Tuesday, November 22, 2016

Book Review-New Solutions for House Museums

“New Solutions for House Museums: Ensuring the Long-Term Preservation of America's Historic Houses,” by Donna Ann Harris

In “New Solutions for House Museums,” Harris encourages those involved with the operation of house museums to embrace change and plan strategically for the future. Museum work requires a lot of dedication, especially from volunteers who are juggling day-to-day life with the responsibility of running a museum. Those who work in smaller museums may start to feel trapped by their establishment, as if the walls are closing in on them as new problems arise. Harris encourages those in small museums to look past this and start looking at the bigger picture. She realizes that moving in a new direction can sometimes feel both daunting and worrisome for those who only see house museums as a historic representation of the past. Harris encourages readers to look beyond this representation in an attempt to explore other possibilities:

Image Courtesy of: Amazon
"Part of the clear appeal of house museums to the public is that they do not change. They are beacons of the past that provide stability in communities that often are reeling from change. These buildings, because they are fixed at their location, are easy landmarks, whether in one’s memory of the place, or as a symbol of all that has come before.
As much as we would like the historic site and landmark to be permanent, perhaps the organizations that manage them are not permanent, and must change so that they can better suit the building for the coming generation. Nonprofit organizations after all are human creations, made up of caring people committed to a cause and an ideal. All organizations go through predictable life cycles as they serve their mission. For most, organizational change is inevitable. Boards that embrace change are able to prepare for the unexpected and deal positively with life’s upheavals. " (41-42)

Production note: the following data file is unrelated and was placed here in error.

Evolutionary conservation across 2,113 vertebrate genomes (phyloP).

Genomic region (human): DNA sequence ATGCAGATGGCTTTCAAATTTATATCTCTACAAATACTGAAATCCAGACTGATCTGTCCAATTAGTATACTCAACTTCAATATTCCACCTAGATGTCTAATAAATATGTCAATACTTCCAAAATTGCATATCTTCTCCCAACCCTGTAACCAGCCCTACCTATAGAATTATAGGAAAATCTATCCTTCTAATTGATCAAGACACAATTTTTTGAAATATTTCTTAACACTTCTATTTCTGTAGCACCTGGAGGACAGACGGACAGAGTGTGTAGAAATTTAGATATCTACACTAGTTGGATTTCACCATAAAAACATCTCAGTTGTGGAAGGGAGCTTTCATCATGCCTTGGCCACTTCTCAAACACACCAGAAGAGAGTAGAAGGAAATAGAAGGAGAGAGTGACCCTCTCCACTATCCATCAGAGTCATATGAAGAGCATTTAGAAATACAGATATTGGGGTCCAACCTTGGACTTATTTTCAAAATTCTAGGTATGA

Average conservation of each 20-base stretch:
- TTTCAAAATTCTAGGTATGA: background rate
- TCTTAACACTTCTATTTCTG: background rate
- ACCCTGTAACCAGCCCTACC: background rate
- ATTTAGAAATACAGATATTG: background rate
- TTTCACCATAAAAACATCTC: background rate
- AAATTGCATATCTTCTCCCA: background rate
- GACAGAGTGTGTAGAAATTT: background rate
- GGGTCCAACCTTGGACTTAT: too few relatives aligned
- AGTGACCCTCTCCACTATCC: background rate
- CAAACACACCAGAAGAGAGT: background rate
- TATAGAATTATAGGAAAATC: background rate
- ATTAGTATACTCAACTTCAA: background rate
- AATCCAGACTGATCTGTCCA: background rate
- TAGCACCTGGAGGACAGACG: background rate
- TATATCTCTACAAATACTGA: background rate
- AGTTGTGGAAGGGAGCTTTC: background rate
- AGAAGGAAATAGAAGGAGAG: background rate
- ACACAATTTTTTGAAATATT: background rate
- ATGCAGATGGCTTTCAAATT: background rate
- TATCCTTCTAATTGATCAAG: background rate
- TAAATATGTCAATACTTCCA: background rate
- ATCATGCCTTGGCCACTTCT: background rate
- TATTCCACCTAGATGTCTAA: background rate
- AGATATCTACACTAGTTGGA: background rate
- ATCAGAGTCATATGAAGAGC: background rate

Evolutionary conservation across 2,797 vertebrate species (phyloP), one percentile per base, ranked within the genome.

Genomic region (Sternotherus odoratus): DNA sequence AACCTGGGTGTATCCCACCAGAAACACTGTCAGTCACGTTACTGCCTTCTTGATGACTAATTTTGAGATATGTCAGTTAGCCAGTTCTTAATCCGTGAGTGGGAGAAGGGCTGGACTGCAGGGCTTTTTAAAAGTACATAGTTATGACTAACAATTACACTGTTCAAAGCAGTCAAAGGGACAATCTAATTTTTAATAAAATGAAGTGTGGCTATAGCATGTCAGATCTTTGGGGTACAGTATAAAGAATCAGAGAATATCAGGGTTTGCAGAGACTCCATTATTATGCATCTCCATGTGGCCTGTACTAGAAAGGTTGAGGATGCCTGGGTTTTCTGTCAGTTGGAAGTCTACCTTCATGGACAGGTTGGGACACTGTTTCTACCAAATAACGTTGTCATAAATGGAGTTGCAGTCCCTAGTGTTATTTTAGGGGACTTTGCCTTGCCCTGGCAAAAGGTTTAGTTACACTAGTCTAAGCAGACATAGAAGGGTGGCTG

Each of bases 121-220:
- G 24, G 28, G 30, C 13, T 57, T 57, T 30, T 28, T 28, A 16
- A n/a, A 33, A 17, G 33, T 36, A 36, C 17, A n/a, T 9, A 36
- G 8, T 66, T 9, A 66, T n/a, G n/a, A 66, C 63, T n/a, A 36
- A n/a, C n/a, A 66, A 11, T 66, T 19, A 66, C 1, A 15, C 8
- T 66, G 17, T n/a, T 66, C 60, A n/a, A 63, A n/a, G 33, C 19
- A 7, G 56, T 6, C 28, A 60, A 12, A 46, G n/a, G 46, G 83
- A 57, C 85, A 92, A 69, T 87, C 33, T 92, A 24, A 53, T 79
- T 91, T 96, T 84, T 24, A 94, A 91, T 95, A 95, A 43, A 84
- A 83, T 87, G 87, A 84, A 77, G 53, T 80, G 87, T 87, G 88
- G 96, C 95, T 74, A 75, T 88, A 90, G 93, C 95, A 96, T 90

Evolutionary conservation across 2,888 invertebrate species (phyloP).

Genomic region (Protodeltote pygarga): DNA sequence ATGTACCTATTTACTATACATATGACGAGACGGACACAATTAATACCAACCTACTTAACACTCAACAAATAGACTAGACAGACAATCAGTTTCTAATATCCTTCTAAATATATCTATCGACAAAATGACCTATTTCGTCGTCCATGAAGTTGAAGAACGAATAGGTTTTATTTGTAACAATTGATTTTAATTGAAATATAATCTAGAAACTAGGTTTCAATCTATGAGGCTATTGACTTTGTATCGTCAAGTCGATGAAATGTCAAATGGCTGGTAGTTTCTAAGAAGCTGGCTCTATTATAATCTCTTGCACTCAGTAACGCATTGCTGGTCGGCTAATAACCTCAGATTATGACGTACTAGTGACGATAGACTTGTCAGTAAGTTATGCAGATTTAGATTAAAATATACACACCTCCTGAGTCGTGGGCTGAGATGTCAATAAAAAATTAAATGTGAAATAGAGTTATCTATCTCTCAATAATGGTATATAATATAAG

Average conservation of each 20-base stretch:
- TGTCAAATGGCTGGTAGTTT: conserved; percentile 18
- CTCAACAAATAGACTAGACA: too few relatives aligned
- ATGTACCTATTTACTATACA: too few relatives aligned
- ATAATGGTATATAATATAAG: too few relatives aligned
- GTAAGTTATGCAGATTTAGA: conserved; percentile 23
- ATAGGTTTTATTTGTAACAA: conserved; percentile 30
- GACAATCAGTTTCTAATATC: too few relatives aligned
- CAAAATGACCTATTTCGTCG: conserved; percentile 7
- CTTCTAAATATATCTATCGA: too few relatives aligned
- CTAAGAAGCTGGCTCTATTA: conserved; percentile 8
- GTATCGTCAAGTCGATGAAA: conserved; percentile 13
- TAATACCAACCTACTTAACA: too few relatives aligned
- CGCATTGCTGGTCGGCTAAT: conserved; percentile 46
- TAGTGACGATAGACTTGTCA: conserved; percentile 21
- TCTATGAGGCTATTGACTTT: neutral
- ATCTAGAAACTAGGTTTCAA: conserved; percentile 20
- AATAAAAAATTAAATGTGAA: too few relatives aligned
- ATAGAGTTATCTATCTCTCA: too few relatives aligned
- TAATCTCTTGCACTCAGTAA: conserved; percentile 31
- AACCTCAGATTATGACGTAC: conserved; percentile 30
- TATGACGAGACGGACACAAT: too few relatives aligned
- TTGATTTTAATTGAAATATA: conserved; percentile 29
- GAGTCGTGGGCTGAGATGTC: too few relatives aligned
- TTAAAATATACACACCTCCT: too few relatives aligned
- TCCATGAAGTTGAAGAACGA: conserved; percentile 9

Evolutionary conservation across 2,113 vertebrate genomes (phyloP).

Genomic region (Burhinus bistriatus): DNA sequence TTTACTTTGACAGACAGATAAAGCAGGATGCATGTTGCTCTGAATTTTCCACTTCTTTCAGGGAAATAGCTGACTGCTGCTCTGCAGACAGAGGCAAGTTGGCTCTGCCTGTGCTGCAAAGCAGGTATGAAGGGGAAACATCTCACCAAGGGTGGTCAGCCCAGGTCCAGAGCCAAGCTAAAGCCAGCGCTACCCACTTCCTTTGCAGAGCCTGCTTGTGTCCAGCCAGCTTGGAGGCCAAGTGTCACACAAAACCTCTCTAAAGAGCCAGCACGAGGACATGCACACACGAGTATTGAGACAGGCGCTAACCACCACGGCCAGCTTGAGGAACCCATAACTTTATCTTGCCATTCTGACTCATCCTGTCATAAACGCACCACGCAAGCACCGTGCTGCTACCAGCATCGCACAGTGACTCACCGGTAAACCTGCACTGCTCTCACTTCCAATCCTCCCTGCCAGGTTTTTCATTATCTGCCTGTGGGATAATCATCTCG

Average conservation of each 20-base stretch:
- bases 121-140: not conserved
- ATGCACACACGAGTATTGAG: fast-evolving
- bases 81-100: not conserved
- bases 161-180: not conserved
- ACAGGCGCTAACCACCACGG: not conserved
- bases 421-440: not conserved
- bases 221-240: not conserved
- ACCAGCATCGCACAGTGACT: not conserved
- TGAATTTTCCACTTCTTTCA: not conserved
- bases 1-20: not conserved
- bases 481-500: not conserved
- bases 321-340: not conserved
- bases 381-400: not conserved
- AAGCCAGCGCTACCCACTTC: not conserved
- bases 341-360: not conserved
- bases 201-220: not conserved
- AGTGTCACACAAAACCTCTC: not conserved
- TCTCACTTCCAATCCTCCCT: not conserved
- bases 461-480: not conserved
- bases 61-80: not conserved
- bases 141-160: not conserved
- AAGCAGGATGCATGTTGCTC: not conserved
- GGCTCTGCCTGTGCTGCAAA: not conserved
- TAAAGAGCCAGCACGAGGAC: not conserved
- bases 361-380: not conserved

Throughout the text, Harris delivers insightful case-studies, which guide the reader through different scenarios that house museums deal with daily. Let us dive into a few of those examples now.

She introduces Black's Castle as a site struggling with marketing and visitation: "Despite the real efforts being made by Black's Castle board and staff to market and interpret their site, they are frustrated that their visitation is dwindling" (32). It can be of great concern when visitation drops and sometimes the reason(s) is unclear. Harris suggests gathering statistics to better understand the shift in the community. It is important to gather information about current visitors to gain knowledge about current variables. Like many other house museums:

"The Black's Castle staff has collected statistics that indicate that their audience is changing, which provides a good start to begin to explain the revenue downfall. However, the organization needs more detailed information about their current visitors. These data can be garnered through a formal survey process by brief questionnaires, surveys on their website, or through telephone interviews. Once the organization understands what these new visitors want, they must refashion their programming to meet their needs ... Another strategy would be to develop joint marketing campaigns or partnerships with neighboring sites or attractions. At a minimum, they should share visitor statistics formally or informally so that the decline in attendance at Black's Castle can be judged against others." (Harris, 33)

In this example, Harris describes a common problem in house museums. It is important to note that no matter the size of the establishment, house museums can make a difference. A decline in visitation does not necessarily mean a loss in popularity, instead, it can be a sign that things are changing in the community. If a decrease in foot traffic is a growing concern in your museum, I encourage you to take Harris' advice. There is no better time than the present to start gathering statistics from multiple sources (surveys, online, telephone, etc.) and review them with a fine tooth comb. You may think you know your audience but do you know who visits today? Ask yourself, "When was the last time statistics were reviewed for my museum?"

Harris provides another great case study that deals with building maintenance and lack of funds. Harris discusses the board's role in fund development and the need for change at Orange House. She encourages board members to evaluate strengths and weaknesses within its operational structure of the board, the board's current pool of donors, and the need to search for new revenue streams. Orange House is dealing with a common problem, a need for a new roof when funds are dwindling. For smaller institutions, sometimes funding museum operations and building maintenance becomes a juggling act. Again, Harris encourages readers to embrace change and take a hard look at funding opportunities:

"For the Orange House board to solve their deferred maintenance problem they will need to fundamentally change their efforts to raise funds ... Broadening their donor base and seeking larger gifts and donations for specific restoration projects ... They should also seek grants from governmental entities, private foundations, and direct appropriations from city, country, and state government." (30)